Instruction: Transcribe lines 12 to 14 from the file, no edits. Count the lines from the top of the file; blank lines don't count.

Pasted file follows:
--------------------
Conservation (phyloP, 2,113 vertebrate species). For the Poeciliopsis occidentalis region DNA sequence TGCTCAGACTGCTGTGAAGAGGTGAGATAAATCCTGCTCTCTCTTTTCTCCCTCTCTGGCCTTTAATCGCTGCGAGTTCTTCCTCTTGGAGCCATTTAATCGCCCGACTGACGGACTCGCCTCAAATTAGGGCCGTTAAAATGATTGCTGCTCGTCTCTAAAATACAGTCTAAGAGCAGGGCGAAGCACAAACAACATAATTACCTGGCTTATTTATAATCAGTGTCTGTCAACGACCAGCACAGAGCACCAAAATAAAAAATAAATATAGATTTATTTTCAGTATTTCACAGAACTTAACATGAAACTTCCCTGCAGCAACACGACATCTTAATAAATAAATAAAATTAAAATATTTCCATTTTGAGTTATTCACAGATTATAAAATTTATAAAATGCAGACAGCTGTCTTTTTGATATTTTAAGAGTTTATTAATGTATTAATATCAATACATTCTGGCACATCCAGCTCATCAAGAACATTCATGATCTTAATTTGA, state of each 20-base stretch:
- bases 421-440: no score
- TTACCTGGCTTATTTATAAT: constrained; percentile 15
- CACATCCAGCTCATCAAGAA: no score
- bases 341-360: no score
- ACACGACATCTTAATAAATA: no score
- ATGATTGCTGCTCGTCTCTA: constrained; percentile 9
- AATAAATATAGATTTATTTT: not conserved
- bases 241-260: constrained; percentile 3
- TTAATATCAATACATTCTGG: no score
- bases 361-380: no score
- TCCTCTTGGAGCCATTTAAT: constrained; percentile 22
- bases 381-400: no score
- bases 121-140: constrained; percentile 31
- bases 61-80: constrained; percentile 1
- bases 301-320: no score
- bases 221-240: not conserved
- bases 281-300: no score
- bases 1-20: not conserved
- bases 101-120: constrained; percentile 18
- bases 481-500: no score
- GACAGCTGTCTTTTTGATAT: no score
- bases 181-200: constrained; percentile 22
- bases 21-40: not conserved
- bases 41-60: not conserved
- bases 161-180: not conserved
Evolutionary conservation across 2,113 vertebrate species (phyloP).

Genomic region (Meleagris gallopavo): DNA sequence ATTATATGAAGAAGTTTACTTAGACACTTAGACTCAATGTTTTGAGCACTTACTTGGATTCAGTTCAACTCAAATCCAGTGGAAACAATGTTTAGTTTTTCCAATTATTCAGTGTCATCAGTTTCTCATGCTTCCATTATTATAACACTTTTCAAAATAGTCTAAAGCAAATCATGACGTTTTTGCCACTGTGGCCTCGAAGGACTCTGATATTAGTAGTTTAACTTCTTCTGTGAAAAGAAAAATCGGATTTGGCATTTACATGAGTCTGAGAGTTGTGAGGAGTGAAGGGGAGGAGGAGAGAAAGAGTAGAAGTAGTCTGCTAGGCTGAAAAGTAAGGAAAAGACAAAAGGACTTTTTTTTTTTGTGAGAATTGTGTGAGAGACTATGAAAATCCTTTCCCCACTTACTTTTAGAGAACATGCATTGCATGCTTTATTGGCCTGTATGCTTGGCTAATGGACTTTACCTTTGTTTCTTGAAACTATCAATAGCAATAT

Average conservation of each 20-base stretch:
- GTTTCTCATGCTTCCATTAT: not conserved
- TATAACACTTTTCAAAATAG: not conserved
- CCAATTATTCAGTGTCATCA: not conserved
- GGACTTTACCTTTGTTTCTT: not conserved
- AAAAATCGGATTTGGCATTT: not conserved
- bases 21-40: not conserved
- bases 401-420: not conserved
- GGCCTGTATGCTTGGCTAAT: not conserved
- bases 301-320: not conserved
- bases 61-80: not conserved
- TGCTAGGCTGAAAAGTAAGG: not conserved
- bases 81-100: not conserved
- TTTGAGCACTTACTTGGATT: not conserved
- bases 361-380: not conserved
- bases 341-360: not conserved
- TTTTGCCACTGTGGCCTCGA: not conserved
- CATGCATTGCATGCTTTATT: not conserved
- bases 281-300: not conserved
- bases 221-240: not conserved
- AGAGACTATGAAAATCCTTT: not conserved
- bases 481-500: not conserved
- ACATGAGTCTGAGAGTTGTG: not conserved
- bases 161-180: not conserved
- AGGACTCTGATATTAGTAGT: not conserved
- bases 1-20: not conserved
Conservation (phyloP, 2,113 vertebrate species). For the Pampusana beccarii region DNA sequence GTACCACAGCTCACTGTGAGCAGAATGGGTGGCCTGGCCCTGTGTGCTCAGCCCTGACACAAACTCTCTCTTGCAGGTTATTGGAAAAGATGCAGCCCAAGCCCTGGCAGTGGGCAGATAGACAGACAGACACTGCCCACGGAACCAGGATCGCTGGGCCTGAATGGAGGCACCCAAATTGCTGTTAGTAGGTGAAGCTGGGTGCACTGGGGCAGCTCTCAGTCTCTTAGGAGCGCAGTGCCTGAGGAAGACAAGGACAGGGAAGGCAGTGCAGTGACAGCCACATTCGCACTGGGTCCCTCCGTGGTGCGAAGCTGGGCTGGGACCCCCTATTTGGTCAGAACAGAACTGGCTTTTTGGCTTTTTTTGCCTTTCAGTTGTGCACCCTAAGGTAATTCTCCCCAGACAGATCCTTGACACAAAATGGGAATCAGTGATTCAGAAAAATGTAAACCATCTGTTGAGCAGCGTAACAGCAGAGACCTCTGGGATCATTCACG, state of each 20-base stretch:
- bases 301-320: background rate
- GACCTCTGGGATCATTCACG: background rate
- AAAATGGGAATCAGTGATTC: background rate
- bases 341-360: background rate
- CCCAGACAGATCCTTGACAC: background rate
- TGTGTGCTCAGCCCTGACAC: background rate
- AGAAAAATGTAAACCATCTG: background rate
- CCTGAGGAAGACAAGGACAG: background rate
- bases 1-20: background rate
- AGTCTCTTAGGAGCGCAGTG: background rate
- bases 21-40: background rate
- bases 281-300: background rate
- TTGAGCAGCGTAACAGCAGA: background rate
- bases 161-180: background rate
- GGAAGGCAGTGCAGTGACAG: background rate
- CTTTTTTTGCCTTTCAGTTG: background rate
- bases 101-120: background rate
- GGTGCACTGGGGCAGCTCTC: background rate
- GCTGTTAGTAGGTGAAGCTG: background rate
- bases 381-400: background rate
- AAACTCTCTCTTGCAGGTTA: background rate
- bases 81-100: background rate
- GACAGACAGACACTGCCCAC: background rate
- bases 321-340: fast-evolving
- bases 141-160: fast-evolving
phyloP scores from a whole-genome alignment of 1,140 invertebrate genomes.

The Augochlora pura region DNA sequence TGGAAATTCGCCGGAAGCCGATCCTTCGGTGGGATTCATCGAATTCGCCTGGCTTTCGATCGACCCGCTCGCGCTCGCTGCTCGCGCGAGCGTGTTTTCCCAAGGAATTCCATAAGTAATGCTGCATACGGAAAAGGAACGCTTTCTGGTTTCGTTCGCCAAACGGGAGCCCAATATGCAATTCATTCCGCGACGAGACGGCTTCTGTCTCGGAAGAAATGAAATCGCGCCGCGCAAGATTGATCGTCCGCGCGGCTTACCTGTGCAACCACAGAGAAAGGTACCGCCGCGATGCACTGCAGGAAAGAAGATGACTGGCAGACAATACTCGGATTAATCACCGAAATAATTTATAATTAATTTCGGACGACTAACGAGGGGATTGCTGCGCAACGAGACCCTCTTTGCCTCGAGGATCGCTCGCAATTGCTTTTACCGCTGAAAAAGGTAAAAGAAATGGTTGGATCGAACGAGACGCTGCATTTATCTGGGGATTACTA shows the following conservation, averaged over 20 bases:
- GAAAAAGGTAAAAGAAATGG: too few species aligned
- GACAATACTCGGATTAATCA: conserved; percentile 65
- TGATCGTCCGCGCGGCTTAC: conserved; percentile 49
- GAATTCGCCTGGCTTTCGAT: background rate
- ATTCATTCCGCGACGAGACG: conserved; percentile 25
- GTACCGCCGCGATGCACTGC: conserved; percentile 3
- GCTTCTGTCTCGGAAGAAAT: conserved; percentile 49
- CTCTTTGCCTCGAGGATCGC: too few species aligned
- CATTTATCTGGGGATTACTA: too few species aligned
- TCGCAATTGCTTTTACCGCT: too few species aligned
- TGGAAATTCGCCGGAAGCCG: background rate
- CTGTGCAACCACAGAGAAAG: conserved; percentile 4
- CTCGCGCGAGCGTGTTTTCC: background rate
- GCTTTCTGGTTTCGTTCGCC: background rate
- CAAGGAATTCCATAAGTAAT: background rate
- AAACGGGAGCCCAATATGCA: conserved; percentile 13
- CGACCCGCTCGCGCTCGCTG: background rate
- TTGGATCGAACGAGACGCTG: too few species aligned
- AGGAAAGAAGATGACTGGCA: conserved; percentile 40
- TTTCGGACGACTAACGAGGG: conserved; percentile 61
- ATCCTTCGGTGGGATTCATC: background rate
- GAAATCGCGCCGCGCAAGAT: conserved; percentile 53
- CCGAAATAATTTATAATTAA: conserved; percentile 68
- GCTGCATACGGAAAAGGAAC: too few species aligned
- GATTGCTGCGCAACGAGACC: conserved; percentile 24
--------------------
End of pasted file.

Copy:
- TCCTCTTGGAGCCATTTAAT: constrained; percentile 22
- bases 381-400: no score
- bases 121-140: constrained; percentile 31